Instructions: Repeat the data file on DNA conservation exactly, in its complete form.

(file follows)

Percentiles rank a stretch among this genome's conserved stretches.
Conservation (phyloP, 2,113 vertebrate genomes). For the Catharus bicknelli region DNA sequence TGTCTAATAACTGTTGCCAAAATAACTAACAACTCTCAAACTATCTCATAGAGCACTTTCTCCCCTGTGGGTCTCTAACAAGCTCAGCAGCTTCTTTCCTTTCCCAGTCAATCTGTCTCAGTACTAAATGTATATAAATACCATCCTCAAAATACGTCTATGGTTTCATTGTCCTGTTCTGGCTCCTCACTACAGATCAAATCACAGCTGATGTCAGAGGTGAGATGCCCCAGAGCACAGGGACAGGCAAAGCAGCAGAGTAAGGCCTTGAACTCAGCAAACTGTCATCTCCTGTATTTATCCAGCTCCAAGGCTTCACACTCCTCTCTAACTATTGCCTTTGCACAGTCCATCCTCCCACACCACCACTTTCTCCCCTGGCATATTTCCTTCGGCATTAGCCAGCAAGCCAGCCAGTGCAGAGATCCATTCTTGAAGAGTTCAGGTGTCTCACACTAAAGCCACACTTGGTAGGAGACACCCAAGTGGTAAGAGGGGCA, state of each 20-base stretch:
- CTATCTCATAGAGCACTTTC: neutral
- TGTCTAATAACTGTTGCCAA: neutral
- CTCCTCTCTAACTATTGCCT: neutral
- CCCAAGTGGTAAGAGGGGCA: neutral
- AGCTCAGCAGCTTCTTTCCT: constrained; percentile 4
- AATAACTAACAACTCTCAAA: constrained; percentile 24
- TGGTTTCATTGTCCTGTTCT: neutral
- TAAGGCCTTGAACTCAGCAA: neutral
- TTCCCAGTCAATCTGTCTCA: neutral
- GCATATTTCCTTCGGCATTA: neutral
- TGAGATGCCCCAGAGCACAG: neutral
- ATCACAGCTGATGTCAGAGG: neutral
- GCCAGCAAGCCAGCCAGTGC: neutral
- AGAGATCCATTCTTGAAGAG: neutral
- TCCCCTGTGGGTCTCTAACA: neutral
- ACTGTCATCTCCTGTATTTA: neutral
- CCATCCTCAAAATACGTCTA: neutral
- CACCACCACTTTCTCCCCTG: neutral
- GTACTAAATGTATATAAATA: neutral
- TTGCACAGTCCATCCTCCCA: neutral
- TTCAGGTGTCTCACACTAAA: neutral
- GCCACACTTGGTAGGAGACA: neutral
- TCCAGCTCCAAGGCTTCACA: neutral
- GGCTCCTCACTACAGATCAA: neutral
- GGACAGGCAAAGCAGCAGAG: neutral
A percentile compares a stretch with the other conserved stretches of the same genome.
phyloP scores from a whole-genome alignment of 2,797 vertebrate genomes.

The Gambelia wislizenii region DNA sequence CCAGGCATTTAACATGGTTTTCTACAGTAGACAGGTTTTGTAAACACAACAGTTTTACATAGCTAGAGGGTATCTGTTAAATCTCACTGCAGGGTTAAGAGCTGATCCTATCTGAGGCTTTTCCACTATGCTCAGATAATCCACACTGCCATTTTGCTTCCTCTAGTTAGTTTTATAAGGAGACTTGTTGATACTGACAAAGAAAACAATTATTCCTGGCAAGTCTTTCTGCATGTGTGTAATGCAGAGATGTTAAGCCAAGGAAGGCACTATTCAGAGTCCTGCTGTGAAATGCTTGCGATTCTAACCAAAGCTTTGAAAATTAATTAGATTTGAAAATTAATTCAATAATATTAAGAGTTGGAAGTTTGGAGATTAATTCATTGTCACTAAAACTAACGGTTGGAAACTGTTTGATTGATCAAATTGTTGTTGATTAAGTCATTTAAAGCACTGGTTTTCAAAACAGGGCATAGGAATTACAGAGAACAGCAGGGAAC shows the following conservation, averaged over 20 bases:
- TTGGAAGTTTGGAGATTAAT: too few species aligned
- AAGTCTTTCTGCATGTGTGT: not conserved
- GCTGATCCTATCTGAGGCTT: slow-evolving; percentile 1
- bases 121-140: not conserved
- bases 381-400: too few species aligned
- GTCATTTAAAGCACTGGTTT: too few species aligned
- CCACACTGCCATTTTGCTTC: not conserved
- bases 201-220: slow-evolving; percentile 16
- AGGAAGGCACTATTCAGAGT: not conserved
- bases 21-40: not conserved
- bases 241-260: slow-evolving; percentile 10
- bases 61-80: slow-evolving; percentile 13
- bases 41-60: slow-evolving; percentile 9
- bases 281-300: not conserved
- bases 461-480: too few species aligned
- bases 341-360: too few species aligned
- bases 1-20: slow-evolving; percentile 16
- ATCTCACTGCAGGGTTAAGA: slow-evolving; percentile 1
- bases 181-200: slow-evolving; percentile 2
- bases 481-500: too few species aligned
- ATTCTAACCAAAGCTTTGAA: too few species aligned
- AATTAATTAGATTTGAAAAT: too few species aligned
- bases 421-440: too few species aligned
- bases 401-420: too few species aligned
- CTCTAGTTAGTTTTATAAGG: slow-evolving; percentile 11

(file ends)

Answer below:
Percentiles rank a stretch among this genome's conserved stretches.
Conservation (phyloP, 2,113 vertebrate genomes). For the Catharus bicknelli region DNA sequence TGTCTAATAACTGTTGCCAAAATAACTAACAACTCTCAAACTATCTCATAGAGCACTTTCTCCCCTGTGGGTCTCTAACAAGCTCAGCAGCTTCTTTCCTTTCCCAGTCAATCTGTCTCAGTACTAAATGTATATAAATACCATCCTCAAAATACGTCTATGGTTTCATTGTCCTGTTCTGGCTCCTCACTACAGATCAAATCACAGCTGATGTCAGAGGTGAGATGCCCCAGAGCACAGGGACAGGCAAAGCAGCAGAGTAAGGCCTTGAACTCAGCAAACTGTCATCTCCTGTATTTATCCAGCTCCAAGGCTTCACACTCCTCTCTAACTATTGCCTTTGCACAGTCCATCCTCCCACACCACCACTTTCTCCCCTGGCATATTTCCTTCGGCATTAGCCAGCAAGCCAGCCAGTGCAGAGATCCATTCTTGAAGAGTTCAGGTGTCTCACACTAAAGCCACACTTGGTAGGAGACACCCAAGTGGTAAGAGGGGCA, state of each 20-base stretch:
- CTATCTCATAGAGCACTTTC: neutral
- TGTCTAATAACTGTTGCCAA: neutral
- CTCCTCTCTAACTATTGCCT: neutral
- CCCAAGTGGTAAGAGGGGCA: neutral
- AGCTCAGCAGCTTCTTTCCT: constrained; percentile 4
- AATAACTAACAACTCTCAAA: constrained; percentile 24
- TGGTTTCATTGTCCTGTTCT: neutral
- TAAGGCCTTGAACTCAGCAA: neutral
- TTCCCAGTCAATCTGTCTCA: neutral
- GCATATTTCCTTCGGCATTA: neutral
- TGAGATGCCCCAGAGCACAG: neutral
- ATCACAGCTGATGTCAGAGG: neutral
- GCCAGCAAGCCAGCCAGTGC: neutral
- AGAGATCCATTCTTGAAGAG: neutral
- TCCCCTGTGGGTCTCTAACA: neutral
- ACTGTCATCTCCTGTATTTA: neutral
- CCATCCTCAAAATACGTCTA: neutral
- CACCACCACTTTCTCCCCTG: neutral
- GTACTAAATGTATATAAATA: neutral
- TTGCACAGTCCATCCTCCCA: neutral
- TTCAGGTGTCTCACACTAAA: neutral
- GCCACACTTGGTAGGAGACA: neutral
- TCCAGCTCCAAGGCTTCACA: neutral
- GGCTCCTCACTACAGATCAA: neutral
- GGACAGGCAAAGCAGCAGAG: neutral
A percentile compares a stretch with the other conserved stretches of the same genome.
phyloP scores from a whole-genome alignment of 2,797 vertebrate genomes.

The Gambelia wislizenii region DNA sequence CCAGGCATTTAACATGGTTTTCTACAGTAGACAGGTTTTGTAAACACAACAGTTTTACATAGCTAGAGGGTATCTGTTAAATCTCACTGCAGGGTTAAGAGCTGATCCTATCTGAGGCTTTTCCACTATGCTCAGATAATCCACACTGCCATTTTGCTTCCTCTAGTTAGTTTTATAAGGAGACTTGTTGATACTGACAAAGAAAACAATTATTCCTGGCAAGTCTTTCTGCATGTGTGTAATGCAGAGATGTTAAGCCAAGGAAGGCACTATTCAGAGTCCTGCTGTGAAATGCTTGCGATTCTAACCAAAGCTTTGAAAATTAATTAGATTTGAAAATTAATTCAATAATATTAAGAGTTGGAAGTTTGGAGATTAATTCATTGTCACTAAAACTAACGGTTGGAAACTGTTTGATTGATCAAATTGTTGTTGATTAAGTCATTTAAAGCACTGGTTTTCAAAACAGGGCATAGGAATTACAGAGAACAGCAGGGAAC shows the following conservation, averaged over 20 bases:
- TTGGAAGTTTGGAGATTAAT: too few species aligned
- AAGTCTTTCTGCATGTGTGT: not conserved
- GCTGATCCTATCTGAGGCTT: slow-evolving; percentile 1
- bases 121-140: not conserved
- bases 381-400: too few species aligned
- GTCATTTAAAGCACTGGTTT: too few species aligned
- CCACACTGCCATTTTGCTTC: not conserved
- bases 201-220: slow-evolving; percentile 16
- AGGAAGGCACTATTCAGAGT: not conserved
- bases 21-40: not conserved
- bases 241-260: slow-evolving; percentile 10
- bases 61-80: slow-evolving; percentile 13
- bases 41-60: slow-evolving; percentile 9
- bases 281-300: not conserved
- bases 461-480: too few species aligned
- bases 341-360: too few species aligned
- bases 1-20: slow-evolving; percentile 16
- ATCTCACTGCAGGGTTAAGA: slow-evolving; percentile 1
- bases 181-200: slow-evolving; percentile 2
- bases 481-500: too few species aligned
- ATTCTAACCAAAGCTTTGAA: too few species aligned
- AATTAATTAGATTTGAAAAT: too few species aligned
- bases 421-440: too few species aligned
- bases 401-420: too few species aligned
- CTCTAGTTAGTTTTATAAGG: slow-evolving; percentile 11